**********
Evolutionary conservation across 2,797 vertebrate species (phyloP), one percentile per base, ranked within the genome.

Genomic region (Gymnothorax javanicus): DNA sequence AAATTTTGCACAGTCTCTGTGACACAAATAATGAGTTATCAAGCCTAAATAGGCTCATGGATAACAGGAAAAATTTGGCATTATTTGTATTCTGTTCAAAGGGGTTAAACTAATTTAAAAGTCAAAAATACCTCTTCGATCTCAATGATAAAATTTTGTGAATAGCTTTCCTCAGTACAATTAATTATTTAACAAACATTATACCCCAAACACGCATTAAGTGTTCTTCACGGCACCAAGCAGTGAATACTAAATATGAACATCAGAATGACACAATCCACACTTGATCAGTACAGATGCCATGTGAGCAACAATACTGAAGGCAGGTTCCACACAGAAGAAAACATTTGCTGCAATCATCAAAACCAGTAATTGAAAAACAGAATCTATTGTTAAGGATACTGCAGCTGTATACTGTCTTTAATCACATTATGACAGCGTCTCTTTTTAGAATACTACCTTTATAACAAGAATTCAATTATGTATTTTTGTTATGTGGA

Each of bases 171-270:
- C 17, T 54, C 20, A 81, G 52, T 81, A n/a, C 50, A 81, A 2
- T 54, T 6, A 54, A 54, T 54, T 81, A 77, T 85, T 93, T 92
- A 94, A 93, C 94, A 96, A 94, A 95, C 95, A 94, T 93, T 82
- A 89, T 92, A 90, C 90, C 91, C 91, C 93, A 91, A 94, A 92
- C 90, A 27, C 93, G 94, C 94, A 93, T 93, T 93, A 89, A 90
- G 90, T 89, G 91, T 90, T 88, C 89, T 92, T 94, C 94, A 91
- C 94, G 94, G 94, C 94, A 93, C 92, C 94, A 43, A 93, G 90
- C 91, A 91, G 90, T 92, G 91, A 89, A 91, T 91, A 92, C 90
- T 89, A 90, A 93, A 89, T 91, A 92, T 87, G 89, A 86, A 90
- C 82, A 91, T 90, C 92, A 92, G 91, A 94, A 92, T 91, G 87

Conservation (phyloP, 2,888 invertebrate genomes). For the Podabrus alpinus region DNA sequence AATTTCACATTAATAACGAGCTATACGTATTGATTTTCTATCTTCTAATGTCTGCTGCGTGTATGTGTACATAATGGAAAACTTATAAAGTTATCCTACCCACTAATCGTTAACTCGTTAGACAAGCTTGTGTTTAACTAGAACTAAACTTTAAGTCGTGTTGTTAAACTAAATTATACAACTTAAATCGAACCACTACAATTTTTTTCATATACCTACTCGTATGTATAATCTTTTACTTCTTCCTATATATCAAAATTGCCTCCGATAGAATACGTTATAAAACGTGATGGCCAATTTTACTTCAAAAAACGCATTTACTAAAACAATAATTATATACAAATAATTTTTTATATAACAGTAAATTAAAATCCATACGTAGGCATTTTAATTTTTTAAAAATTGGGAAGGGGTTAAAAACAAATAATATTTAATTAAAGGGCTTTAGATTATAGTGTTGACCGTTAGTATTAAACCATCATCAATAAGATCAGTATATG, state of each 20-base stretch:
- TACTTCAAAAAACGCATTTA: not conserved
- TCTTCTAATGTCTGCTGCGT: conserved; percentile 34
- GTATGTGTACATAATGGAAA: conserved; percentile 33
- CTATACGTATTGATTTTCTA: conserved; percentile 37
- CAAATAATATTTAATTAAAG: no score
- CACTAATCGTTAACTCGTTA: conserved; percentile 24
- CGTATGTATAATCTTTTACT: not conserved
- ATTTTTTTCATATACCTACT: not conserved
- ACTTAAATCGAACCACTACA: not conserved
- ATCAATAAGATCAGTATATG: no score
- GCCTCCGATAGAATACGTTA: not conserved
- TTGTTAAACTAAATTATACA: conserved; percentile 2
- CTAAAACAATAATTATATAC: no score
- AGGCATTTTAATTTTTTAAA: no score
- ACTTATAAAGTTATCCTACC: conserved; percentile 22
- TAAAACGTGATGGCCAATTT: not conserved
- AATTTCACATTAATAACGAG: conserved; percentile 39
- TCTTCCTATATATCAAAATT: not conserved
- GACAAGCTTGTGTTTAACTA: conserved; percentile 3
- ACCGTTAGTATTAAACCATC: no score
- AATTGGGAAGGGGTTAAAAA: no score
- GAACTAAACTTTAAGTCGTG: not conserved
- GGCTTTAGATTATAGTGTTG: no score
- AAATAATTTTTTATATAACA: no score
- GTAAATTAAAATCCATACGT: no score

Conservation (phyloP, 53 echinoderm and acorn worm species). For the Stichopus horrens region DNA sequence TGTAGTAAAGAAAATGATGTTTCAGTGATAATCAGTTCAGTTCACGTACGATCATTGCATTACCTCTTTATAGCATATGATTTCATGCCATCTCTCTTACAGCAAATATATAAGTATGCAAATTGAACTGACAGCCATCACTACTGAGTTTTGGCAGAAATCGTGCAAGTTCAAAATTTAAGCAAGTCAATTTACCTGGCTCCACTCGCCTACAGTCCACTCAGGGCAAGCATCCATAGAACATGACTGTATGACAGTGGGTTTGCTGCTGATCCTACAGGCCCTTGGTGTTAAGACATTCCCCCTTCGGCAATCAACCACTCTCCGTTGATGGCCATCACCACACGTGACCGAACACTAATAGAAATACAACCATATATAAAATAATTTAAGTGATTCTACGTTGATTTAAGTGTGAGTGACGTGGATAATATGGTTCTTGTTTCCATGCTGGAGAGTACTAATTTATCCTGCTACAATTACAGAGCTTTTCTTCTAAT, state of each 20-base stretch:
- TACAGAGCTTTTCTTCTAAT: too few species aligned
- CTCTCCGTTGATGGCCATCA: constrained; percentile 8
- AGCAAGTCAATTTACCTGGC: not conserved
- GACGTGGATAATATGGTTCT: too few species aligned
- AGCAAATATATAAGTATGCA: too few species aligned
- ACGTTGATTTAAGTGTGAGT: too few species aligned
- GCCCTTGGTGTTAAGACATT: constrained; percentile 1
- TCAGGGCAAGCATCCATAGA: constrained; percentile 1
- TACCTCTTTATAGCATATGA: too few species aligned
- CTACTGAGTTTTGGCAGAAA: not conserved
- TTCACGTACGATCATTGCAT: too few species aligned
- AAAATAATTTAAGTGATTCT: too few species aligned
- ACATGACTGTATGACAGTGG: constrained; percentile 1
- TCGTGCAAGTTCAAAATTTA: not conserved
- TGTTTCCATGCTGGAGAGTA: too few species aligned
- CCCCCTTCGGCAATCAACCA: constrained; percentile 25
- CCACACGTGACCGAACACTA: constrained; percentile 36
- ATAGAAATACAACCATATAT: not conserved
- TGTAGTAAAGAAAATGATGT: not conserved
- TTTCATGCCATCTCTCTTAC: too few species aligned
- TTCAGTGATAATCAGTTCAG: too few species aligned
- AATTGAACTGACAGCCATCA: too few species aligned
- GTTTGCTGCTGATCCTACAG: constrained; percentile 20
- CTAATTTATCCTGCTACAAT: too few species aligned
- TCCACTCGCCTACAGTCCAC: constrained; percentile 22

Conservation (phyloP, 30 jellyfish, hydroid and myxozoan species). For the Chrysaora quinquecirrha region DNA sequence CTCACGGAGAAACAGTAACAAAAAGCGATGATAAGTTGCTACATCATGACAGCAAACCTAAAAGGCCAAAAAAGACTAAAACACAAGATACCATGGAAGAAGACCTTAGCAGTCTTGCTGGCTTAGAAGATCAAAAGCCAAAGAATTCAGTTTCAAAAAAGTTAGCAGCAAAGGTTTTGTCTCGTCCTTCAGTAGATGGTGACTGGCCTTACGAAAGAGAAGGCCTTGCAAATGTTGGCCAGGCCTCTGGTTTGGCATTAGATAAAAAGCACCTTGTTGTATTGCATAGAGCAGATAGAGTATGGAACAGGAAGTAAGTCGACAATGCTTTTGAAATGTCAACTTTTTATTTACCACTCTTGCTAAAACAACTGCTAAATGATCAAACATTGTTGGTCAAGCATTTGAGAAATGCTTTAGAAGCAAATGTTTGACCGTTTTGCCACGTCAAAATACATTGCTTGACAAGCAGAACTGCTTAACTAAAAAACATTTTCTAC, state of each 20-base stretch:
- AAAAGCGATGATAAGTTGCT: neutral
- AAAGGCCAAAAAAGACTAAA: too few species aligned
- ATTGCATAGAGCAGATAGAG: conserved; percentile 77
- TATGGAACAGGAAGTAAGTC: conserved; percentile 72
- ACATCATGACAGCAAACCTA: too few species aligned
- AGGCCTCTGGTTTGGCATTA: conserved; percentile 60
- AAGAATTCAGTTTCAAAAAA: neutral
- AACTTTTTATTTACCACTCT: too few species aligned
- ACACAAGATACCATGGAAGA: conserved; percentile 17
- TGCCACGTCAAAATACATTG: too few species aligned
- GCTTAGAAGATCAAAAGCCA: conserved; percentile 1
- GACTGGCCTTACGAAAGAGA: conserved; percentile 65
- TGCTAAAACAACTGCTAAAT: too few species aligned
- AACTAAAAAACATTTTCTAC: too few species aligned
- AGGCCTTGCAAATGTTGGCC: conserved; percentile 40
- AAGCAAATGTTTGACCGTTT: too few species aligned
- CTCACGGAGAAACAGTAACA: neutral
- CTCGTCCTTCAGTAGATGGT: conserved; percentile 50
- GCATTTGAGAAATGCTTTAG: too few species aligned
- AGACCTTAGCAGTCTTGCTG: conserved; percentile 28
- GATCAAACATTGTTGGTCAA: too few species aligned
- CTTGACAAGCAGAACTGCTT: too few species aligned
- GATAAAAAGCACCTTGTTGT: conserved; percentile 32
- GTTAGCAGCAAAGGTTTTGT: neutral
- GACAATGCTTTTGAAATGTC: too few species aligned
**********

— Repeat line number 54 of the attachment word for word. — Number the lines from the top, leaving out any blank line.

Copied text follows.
- TCGTGCAAGTTCAAAATTTA: not conserved